Early childhood center gets new name, director
Joan Bronspiegel Dickman, center, the newly appointed director of the newly named Department of Early Childhood and Family Engagement, with Becca Fisher, left, PJ Library coordinator, and Rosalie Eisen of the Harold Grinspoon Foundation
November 4, 2009
The Early Childhood Conference sponsored by the Partnership for Jewish Learning and Life presented the opportunity for executive director Robert Lichtman to make a major announcement.
He told the educators gathered Oct. 30 in South Orange that the agency’s early childhood initiative would from then on be known as the Department of Early Childhood and Family Engagement and that its newly appointed director is longtime Partnership professional Joan Bronspiegel Dickman.
Stressing the message conveyed by the new name, Lichtman said that while the Partnership “has always been working with the early childhood centers throughout MetroWest, our ultimate goal has always been to engage families. That’s what our strategy is: Teach the child, reach the family.”
Talking to NJJN at the conference, Lichtman pointed out that the center’s initiatives now reach beyond preschools to the entire community regardless of whether or where children go to preschool. He cited such programs as the PJ Library, a Harold Grinspoon Foundation project cosponsored by United Jewish Communities of MetroWest NJ that sends free Jewish-themed books and music to families. “We want to call the center what it is,” Lichtman said. “Our goal is using early childhood as a gateway to Jewish life.”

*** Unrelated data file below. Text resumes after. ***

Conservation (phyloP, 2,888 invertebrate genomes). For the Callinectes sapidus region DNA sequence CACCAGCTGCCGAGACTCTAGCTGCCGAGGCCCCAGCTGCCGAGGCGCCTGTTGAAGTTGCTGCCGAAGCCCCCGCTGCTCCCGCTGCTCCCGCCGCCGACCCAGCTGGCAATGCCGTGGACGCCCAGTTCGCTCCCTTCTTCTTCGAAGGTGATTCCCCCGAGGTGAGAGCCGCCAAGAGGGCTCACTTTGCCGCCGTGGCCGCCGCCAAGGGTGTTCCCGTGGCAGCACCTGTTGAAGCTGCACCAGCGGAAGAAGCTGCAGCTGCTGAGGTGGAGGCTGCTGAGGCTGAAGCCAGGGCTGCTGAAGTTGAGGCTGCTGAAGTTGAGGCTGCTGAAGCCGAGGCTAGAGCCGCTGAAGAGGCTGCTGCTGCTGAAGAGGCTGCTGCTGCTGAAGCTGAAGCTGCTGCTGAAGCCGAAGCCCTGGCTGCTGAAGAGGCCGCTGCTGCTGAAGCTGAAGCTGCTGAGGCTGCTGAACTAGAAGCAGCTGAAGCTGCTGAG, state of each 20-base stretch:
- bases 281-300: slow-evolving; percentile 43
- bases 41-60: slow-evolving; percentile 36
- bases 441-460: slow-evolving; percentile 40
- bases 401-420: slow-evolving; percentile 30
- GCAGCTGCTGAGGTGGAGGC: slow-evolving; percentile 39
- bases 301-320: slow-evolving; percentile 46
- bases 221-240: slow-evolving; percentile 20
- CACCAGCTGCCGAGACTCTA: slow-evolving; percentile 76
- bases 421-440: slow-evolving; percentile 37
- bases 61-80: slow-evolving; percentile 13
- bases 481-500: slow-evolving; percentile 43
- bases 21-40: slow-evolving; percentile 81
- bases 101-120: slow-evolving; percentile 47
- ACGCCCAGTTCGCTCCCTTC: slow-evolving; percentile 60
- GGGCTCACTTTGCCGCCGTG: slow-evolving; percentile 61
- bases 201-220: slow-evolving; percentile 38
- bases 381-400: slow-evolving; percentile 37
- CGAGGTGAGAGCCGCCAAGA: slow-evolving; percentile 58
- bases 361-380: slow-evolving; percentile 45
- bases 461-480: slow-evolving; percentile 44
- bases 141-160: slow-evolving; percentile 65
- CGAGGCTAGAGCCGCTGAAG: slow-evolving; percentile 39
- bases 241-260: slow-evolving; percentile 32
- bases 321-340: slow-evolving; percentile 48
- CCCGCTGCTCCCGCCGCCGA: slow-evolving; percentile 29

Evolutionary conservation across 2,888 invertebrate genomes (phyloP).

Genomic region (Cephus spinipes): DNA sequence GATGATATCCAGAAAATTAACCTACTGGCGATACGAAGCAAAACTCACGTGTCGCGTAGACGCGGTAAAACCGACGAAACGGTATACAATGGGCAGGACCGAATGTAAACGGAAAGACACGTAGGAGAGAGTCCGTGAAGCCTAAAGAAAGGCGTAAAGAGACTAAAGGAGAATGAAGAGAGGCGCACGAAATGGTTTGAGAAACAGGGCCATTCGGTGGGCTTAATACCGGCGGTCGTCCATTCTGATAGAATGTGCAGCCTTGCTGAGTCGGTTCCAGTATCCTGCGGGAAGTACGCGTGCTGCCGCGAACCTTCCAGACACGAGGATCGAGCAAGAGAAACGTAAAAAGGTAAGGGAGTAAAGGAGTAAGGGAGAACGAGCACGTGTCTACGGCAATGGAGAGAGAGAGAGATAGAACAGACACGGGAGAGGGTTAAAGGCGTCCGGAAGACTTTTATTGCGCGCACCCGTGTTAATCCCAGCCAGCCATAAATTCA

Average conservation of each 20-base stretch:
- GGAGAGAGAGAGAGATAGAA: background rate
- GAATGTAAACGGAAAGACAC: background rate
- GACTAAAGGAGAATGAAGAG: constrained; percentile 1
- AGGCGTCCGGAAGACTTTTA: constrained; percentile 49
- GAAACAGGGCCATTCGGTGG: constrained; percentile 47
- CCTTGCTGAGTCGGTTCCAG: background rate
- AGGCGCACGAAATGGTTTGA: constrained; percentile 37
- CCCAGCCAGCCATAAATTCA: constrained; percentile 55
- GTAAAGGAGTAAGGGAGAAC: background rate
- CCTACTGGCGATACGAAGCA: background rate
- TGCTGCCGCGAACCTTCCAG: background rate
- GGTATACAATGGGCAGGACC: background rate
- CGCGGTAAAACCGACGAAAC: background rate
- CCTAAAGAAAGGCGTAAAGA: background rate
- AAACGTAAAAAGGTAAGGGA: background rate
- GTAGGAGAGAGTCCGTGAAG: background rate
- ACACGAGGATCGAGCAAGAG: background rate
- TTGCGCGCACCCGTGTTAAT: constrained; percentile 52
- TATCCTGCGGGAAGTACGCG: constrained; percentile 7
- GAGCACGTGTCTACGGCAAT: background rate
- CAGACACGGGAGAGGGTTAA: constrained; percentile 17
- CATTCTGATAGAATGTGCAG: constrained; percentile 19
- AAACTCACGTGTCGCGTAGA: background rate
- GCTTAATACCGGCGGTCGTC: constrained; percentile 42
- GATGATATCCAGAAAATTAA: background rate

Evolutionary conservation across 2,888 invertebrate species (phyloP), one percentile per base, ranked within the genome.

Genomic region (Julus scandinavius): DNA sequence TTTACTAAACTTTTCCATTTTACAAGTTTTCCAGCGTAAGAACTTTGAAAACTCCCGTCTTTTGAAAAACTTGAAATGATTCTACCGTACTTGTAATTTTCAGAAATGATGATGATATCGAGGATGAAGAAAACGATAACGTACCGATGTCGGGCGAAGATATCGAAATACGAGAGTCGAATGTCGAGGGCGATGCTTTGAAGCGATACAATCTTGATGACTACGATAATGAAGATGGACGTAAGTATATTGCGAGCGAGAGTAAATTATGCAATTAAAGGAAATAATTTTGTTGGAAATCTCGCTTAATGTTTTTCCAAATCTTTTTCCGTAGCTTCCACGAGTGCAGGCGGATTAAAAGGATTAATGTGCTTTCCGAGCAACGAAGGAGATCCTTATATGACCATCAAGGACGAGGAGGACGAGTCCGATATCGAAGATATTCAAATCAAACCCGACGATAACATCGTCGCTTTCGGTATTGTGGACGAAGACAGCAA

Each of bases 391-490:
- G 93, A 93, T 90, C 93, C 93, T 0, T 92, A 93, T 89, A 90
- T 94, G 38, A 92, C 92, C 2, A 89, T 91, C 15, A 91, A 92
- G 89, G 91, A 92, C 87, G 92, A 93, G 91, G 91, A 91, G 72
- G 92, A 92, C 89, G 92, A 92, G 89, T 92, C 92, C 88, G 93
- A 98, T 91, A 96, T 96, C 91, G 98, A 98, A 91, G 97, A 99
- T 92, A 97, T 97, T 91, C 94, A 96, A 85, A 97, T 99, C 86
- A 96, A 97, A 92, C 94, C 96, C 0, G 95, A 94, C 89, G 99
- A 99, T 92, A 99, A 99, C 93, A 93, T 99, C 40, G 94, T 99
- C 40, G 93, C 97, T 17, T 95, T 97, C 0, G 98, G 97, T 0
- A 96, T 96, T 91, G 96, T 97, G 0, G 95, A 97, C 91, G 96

Dickman has been with the Partnership and its predecessor organization, the Jewish Education Association of MetroWest, for a total of 29 years, serving since 2006, when the Partnership was established, as director of early childhood initiatives and before that as founding director of the JEA Merkaz, the Community Resource Center.
In describing her vision for the Department of Early Childhood and Family Engagement, Dickman said, “We want to reach families and change their Jewish journey while their children are still young because then it changes the whole family’s journey for the future
“Early childhood is a very critical time in life. It’s a fork in the road. If we can give them positive, enjoyable, and meaningful experiences, we will plant the seeds for the future.”
Her ultimate goal, said Dickman, is “to get every child and to get every family to feel great about being Jewish, and to take the next step and the next step and the next step — whatever the right step is for them.”